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The Real-Life Bow Explores Redefining Balance & Parenthood As A Mom Of 6 In New Book

BOSS UP

It's always a good look when a power woman of color on TV seems to have it all---a great career, smart children, and a supportive husband---in a way that leaves the cheese factor at the market and brings the comedy and authenticity along the ride.


Black-ish, which was renewed for a fifth season this spring, delivers that and then some, with the character Rainbow "Bow" Johnson (played by the uber-fab Tracee Ellis Ross), an anesthesiologist, mother of four, and wife of Andre "Dre" Johnson taking the lead.

With TV, you have the luxury of rehearsals, cuts, re-dos, and edits, but what some of you may not know is that there's a real-life Bow creating her own version of balance in a world full of transitions and unpredictability.

Courtesy of Rainbow Barris

In real life, Rainbow "Bow" Barris, MD is also a mother (of six) and an anesthesiologist. But where the line between fact and fiction emboldens is the fact that the real Bow is wife of the creator of Black-ish, Kenya Barris. And add juggling her husband's Hollywood schedule, slaying on the red carpet, being on mommy duty to her children (ranging in age from 1 to 18), and making the rounds in promoting a new book about family and motherhood to her script---you've got just a small taste of what life is like for Dr. Bow Barris.

"The biggest difference in the show are the specifics of how a character might play out a situation," Barris said during our exclusive xoNecole interview. "What Kenya gets a chance to do on a regular basis in the writers' room is, in retrospect, he can alter or change the way a character responds to a particular situation. The situations may be the same but the way the characters respond might be changed a little bit. Our life is so dynamic. We are just getting to a point now where we have some regularity in our schedules, and those regular schedules are still very irregular."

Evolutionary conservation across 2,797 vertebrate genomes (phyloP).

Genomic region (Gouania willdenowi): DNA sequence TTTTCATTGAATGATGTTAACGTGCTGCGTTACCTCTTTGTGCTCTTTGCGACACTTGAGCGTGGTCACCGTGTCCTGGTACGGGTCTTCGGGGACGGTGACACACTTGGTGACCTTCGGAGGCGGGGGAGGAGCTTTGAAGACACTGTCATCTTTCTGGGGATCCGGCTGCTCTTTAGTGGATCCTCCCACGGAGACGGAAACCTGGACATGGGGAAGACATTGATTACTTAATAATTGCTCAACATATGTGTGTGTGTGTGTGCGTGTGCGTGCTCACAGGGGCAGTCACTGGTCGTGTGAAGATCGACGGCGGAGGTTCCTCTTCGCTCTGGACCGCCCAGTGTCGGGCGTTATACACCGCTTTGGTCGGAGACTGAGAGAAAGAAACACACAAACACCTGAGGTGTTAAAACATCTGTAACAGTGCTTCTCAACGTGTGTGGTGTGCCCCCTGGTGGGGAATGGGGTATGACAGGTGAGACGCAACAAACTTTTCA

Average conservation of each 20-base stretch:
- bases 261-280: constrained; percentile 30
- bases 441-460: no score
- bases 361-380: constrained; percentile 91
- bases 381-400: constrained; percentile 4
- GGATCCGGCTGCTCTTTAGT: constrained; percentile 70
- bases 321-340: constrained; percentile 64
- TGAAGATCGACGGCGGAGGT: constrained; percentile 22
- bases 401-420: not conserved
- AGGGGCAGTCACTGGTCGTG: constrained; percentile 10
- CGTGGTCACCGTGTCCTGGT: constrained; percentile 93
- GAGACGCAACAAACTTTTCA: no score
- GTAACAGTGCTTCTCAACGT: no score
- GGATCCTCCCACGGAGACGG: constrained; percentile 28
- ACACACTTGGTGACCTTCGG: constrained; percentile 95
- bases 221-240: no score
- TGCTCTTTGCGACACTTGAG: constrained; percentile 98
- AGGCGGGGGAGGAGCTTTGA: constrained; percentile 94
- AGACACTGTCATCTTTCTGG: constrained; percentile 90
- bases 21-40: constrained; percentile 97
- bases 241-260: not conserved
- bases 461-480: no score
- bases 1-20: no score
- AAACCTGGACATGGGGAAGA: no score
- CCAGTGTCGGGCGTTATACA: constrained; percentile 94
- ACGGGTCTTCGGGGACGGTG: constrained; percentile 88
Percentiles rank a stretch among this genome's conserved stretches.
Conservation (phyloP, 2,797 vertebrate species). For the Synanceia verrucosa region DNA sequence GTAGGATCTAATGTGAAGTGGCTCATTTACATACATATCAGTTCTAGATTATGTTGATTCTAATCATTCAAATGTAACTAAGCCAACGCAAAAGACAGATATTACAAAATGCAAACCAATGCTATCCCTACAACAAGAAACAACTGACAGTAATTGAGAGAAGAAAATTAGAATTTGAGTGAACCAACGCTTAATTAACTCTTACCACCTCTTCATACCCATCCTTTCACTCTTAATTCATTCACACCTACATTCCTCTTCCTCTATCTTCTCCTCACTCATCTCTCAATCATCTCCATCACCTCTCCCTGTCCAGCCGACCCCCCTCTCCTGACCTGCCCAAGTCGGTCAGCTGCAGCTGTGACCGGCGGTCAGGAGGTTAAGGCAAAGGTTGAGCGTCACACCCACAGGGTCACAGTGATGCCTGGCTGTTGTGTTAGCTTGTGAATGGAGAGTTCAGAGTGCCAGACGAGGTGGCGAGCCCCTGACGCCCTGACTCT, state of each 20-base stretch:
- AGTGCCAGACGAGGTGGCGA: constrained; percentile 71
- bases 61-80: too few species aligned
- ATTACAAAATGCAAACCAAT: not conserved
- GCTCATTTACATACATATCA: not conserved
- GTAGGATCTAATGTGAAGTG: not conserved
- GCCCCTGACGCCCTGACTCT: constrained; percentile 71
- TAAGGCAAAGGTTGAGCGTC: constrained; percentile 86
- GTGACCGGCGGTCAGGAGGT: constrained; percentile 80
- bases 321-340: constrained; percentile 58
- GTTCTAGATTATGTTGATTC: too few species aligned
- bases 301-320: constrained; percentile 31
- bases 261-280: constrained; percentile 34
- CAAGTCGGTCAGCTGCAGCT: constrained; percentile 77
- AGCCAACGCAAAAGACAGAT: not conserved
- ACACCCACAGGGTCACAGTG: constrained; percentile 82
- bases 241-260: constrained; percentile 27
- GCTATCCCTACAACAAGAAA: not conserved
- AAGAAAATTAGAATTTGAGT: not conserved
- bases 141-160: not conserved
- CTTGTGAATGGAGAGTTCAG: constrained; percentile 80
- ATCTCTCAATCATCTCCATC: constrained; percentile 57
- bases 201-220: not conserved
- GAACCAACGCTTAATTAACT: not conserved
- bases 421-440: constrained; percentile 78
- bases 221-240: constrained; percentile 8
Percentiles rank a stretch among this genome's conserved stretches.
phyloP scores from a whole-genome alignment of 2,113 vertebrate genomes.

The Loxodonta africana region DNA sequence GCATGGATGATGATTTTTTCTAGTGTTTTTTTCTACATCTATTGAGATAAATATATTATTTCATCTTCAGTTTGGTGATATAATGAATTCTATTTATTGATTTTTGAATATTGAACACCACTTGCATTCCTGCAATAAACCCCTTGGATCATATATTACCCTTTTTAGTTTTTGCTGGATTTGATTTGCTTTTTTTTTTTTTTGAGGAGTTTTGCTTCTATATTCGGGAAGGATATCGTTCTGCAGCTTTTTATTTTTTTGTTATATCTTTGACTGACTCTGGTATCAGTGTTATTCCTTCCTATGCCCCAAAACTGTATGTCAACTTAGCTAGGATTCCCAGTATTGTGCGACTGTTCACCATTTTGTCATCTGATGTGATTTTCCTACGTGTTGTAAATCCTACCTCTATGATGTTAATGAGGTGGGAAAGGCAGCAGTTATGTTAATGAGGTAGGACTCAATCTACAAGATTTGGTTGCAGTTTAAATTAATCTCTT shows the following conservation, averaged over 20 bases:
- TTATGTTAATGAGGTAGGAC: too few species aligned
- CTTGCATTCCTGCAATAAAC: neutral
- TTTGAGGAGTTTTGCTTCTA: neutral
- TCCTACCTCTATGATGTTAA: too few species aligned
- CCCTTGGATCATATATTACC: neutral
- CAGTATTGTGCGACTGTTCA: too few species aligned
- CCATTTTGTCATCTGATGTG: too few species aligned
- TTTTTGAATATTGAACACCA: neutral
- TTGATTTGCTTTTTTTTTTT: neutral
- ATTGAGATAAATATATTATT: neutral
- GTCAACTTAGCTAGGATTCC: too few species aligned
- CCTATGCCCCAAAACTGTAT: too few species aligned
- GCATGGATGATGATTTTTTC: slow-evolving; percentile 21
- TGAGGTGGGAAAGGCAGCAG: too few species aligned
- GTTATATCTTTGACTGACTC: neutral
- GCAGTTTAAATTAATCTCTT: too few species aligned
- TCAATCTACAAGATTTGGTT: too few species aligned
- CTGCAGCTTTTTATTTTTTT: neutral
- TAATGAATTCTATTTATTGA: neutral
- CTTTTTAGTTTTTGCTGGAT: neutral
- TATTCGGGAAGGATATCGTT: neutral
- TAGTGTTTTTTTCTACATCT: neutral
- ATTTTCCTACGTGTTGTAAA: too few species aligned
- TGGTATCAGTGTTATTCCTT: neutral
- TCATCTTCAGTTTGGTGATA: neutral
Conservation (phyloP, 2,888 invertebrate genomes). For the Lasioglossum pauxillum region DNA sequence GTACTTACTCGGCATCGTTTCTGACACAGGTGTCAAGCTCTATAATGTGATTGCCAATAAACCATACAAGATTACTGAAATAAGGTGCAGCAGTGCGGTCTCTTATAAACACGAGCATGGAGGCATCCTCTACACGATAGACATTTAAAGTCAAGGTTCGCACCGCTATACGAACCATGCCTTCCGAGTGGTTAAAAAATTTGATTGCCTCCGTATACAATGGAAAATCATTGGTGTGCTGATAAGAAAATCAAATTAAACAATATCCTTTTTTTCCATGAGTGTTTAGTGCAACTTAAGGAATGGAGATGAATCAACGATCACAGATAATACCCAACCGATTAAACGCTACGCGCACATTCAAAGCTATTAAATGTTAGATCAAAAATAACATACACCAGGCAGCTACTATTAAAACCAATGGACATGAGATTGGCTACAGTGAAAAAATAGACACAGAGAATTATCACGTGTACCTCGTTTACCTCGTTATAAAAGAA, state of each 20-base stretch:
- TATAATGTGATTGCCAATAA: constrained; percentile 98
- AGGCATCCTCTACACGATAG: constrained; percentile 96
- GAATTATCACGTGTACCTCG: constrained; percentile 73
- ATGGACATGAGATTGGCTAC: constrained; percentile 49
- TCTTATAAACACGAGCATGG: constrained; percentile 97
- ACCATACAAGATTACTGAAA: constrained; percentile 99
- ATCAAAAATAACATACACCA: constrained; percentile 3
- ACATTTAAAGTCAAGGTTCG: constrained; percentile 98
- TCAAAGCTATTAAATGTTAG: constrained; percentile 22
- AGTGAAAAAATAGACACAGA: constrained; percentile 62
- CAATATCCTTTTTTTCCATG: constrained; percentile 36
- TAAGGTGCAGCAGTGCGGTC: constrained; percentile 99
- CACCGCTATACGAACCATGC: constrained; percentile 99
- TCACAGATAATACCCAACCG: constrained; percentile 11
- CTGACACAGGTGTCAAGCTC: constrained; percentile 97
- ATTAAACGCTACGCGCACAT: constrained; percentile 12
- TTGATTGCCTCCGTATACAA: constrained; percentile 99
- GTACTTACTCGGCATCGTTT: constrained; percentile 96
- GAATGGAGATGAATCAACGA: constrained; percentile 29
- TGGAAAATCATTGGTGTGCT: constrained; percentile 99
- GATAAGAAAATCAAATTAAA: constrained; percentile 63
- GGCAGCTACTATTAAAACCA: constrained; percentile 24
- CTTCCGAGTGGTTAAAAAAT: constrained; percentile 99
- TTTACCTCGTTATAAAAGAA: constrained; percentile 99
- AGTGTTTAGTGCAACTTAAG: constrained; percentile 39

"Our life is so dynamic."

For Barris, balancing the irregular as a mom and doctor can be a challenge even beyond her husband's Hollywood hustle. Her boss-level tenacity and determination were made clear when she recalled how she completed medical school while already a mother of two at the time. Being quick on her feet, compassionate, hard-working, and flexible comes in handy both at home and at work.

Getty Images

"One of the reasons I chose to do what I do in medicine is so I can leave [work] at work. That was super important to me [as a mother]," she said. "However, I know it's still a part of who we are---bringing home what we do. I love talking about medicine and my job, and I bring things home when I'm prompted to do so. One of the most important aspects of my job is problem-solving. When something happens, I automatically turn on this [analytical] mode of 'How am I going to fix this?' It's become an automatic part of who I am. I'm super-grateful that's something from my work that I'm able to bring home and use in a positive [way] in my life."

Her role as an anesthesiologist requires her to provide very specific expertise and care when a patient is in some of the most painful, vulnerable, and life-threatening situations. "I don't know how anyone could be in medicine and not love it," she said. "There's a mental and physical stress that comes with [it all]. I don't think it's worth it to do something in medicine and not completely and truly love it."

Self-care is huge when you're a professional woman wearing quite a few hats.

Redefining what balance means for Barris and her family led her to let go of the pressure of trying to live up to a cookie-cutter ideal. "On a daily basis, I may not be able to find or feel like I have [time to practice self-care] but in a week or in a month, I'm going to get a massage, a manicure, a pedicure. For me, knowing those times will come up [later] helps me find my balance instead of expecting that every week I have a specific time [for self-care]. I understand that my [version of] balance doesn't necessarily look like what someone else's picture or idea of what balance is. We try to find what works for us and our life and really embrace the [journey]."